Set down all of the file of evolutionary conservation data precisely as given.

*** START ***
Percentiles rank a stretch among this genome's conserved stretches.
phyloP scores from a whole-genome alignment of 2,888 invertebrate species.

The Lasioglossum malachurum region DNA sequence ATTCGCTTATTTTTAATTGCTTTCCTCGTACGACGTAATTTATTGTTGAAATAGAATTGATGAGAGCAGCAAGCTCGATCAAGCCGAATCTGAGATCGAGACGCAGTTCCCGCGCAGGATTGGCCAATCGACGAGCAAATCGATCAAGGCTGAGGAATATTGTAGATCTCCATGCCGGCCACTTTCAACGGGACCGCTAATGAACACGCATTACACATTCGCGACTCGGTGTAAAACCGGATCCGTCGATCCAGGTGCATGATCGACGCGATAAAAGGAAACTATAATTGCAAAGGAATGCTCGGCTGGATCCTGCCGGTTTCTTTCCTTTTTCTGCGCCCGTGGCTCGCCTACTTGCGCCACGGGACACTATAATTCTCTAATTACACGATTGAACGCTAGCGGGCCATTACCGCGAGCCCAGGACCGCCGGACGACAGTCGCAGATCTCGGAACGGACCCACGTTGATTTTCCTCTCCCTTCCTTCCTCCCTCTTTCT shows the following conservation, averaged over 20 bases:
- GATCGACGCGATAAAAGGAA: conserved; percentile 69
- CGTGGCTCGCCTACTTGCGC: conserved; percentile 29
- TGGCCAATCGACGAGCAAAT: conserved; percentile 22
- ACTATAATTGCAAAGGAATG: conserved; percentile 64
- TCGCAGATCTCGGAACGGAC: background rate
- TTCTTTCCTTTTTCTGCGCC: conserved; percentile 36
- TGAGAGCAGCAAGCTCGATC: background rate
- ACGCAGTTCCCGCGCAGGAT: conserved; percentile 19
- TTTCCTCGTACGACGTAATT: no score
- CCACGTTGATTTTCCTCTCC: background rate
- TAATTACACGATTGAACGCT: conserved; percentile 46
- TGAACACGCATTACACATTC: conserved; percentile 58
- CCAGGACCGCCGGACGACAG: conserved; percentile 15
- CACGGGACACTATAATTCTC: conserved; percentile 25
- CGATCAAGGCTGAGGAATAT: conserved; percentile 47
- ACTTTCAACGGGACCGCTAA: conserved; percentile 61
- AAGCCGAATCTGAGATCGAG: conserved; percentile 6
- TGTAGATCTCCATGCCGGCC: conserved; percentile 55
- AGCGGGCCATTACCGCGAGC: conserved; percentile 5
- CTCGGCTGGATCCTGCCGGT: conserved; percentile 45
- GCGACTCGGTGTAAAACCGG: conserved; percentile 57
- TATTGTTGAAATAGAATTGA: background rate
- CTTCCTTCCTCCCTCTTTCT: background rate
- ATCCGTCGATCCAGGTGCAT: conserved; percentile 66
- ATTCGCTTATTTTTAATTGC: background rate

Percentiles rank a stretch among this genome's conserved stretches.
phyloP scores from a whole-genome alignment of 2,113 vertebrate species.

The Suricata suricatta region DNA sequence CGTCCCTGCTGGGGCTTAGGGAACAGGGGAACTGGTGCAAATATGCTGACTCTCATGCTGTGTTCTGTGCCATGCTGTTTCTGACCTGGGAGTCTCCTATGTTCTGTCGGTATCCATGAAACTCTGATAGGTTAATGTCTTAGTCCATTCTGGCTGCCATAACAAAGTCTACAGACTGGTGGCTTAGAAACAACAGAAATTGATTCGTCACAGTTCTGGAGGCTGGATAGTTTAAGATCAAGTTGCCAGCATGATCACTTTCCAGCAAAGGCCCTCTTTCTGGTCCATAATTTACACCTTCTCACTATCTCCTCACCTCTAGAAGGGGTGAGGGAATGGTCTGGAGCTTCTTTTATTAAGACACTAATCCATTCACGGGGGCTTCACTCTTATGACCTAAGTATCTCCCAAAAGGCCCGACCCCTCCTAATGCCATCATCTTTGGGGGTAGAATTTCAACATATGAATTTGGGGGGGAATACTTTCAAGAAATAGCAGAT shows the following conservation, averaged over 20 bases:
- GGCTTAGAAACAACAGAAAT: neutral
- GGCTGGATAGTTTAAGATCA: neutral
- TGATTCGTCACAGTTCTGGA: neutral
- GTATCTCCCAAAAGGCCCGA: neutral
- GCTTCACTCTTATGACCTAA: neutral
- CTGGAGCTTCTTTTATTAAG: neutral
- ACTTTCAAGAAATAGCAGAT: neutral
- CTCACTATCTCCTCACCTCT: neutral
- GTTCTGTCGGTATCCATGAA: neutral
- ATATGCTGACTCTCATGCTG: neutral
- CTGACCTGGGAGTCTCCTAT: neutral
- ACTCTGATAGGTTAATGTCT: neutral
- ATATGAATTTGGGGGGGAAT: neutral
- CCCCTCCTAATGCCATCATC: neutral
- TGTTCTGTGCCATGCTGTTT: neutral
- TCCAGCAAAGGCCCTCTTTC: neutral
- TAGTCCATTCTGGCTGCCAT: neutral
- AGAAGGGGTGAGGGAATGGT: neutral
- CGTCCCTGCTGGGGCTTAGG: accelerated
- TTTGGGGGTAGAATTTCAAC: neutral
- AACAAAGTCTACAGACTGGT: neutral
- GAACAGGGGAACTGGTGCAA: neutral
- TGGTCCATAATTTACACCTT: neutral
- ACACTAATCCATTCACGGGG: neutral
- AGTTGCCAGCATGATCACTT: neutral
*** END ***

Percentiles rank a stretch among this genome's conserved stretches.
phyloP scores from a whole-genome alignment of 2,888 invertebrate species.

The Lasioglossum malachurum region DNA sequence ATTCGCTTATTTTTAATTGCTTTCCTCGTACGACGTAATTTATTGTTGAAATAGAATTGATGAGAGCAGCAAGCTCGATCAAGCCGAATCTGAGATCGAGACGCAGTTCCCGCGCAGGATTGGCCAATCGACGAGCAAATCGATCAAGGCTGAGGAATATTGTAGATCTCCATGCCGGCCACTTTCAACGGGACCGCTAATGAACACGCATTACACATTCGCGACTCGGTGTAAAACCGGATCCGTCGATCCAGGTGCATGATCGACGCGATAAAAGGAAACTATAATTGCAAAGGAATGCTCGGCTGGATCCTGCCGGTTTCTTTCCTTTTTCTGCGCCCGTGGCTCGCCTACTTGCGCCACGGGACACTATAATTCTCTAATTACACGATTGAACGCTAGCGGGCCATTACCGCGAGCCCAGGACCGCCGGACGACAGTCGCAGATCTCGGAACGGACCCACGTTGATTTTCCTCTCCCTTCCTTCCTCCCTCTTTCT shows the following conservation, averaged over 20 bases:
- GATCGACGCGATAAAAGGAA: conserved; percentile 69
- CGTGGCTCGCCTACTTGCGC: conserved; percentile 29
- TGGCCAATCGACGAGCAAAT: conserved; percentile 22
- ACTATAATTGCAAAGGAATG: conserved; percentile 64
- TCGCAGATCTCGGAACGGAC: background rate
- TTCTTTCCTTTTTCTGCGCC: conserved; percentile 36
- TGAGAGCAGCAAGCTCGATC: background rate
- ACGCAGTTCCCGCGCAGGAT: conserved; percentile 19
- TTTCCTCGTACGACGTAATT: no score
- CCACGTTGATTTTCCTCTCC: background rate
- TAATTACACGATTGAACGCT: conserved; percentile 46
- TGAACACGCATTACACATTC: conserved; percentile 58
- CCAGGACCGCCGGACGACAG: conserved; percentile 15
- CACGGGACACTATAATTCTC: conserved; percentile 25
- CGATCAAGGCTGAGGAATAT: conserved; percentile 47
- ACTTTCAACGGGACCGCTAA: conserved; percentile 61
- AAGCCGAATCTGAGATCGAG: conserved; percentile 6
- TGTAGATCTCCATGCCGGCC: conserved; percentile 55
- AGCGGGCCATTACCGCGAGC: conserved; percentile 5
- CTCGGCTGGATCCTGCCGGT: conserved; percentile 45
- GCGACTCGGTGTAAAACCGG: conserved; percentile 57
- TATTGTTGAAATAGAATTGA: background rate
- CTTCCTTCCTCCCTCTTTCT: background rate
- ATCCGTCGATCCAGGTGCAT: conserved; percentile 66
- ATTCGCTTATTTTTAATTGC: background rate

Percentiles rank a stretch among this genome's conserved stretches.
phyloP scores from a whole-genome alignment of 2,113 vertebrate species.

The Suricata suricatta region DNA sequence CGTCCCTGCTGGGGCTTAGGGAACAGGGGAACTGGTGCAAATATGCTGACTCTCATGCTGTGTTCTGTGCCATGCTGTTTCTGACCTGGGAGTCTCCTATGTTCTGTCGGTATCCATGAAACTCTGATAGGTTAATGTCTTAGTCCATTCTGGCTGCCATAACAAAGTCTACAGACTGGTGGCTTAGAAACAACAGAAATTGATTCGTCACAGTTCTGGAGGCTGGATAGTTTAAGATCAAGTTGCCAGCATGATCACTTTCCAGCAAAGGCCCTCTTTCTGGTCCATAATTTACACCTTCTCACTATCTCCTCACCTCTAGAAGGGGTGAGGGAATGGTCTGGAGCTTCTTTTATTAAGACACTAATCCATTCACGGGGGCTTCACTCTTATGACCTAAGTATCTCCCAAAAGGCCCGACCCCTCCTAATGCCATCATCTTTGGGGGTAGAATTTCAACATATGAATTTGGGGGGGAATACTTTCAAGAAATAGCAGAT shows the following conservation, averaged over 20 bases:
- GGCTTAGAAACAACAGAAAT: neutral
- GGCTGGATAGTTTAAGATCA: neutral
- TGATTCGTCACAGTTCTGGA: neutral
- GTATCTCCCAAAAGGCCCGA: neutral
- GCTTCACTCTTATGACCTAA: neutral
- CTGGAGCTTCTTTTATTAAG: neutral
- ACTTTCAAGAAATAGCAGAT: neutral
- CTCACTATCTCCTCACCTCT: neutral
- GTTCTGTCGGTATCCATGAA: neutral
- ATATGCTGACTCTCATGCTG: neutral
- CTGACCTGGGAGTCTCCTAT: neutral
- ACTCTGATAGGTTAATGTCT: neutral
- ATATGAATTTGGGGGGGAAT: neutral
- CCCCTCCTAATGCCATCATC: neutral
- TGTTCTGTGCCATGCTGTTT: neutral
- TCCAGCAAAGGCCCTCTTTC: neutral
- TAGTCCATTCTGGCTGCCAT: neutral
- AGAAGGGGTGAGGGAATGGT: neutral
- CGTCCCTGCTGGGGCTTAGG: accelerated
- TTTGGGGGTAGAATTTCAAC: neutral
- AACAAAGTCTACAGACTGGT: neutral
- GAACAGGGGAACTGGTGCAA: neutral
- TGGTCCATAATTTACACCTT: neutral
- ACACTAATCCATTCACGGGG: neutral
- AGTTGCCAGCATGATCACTT: neutral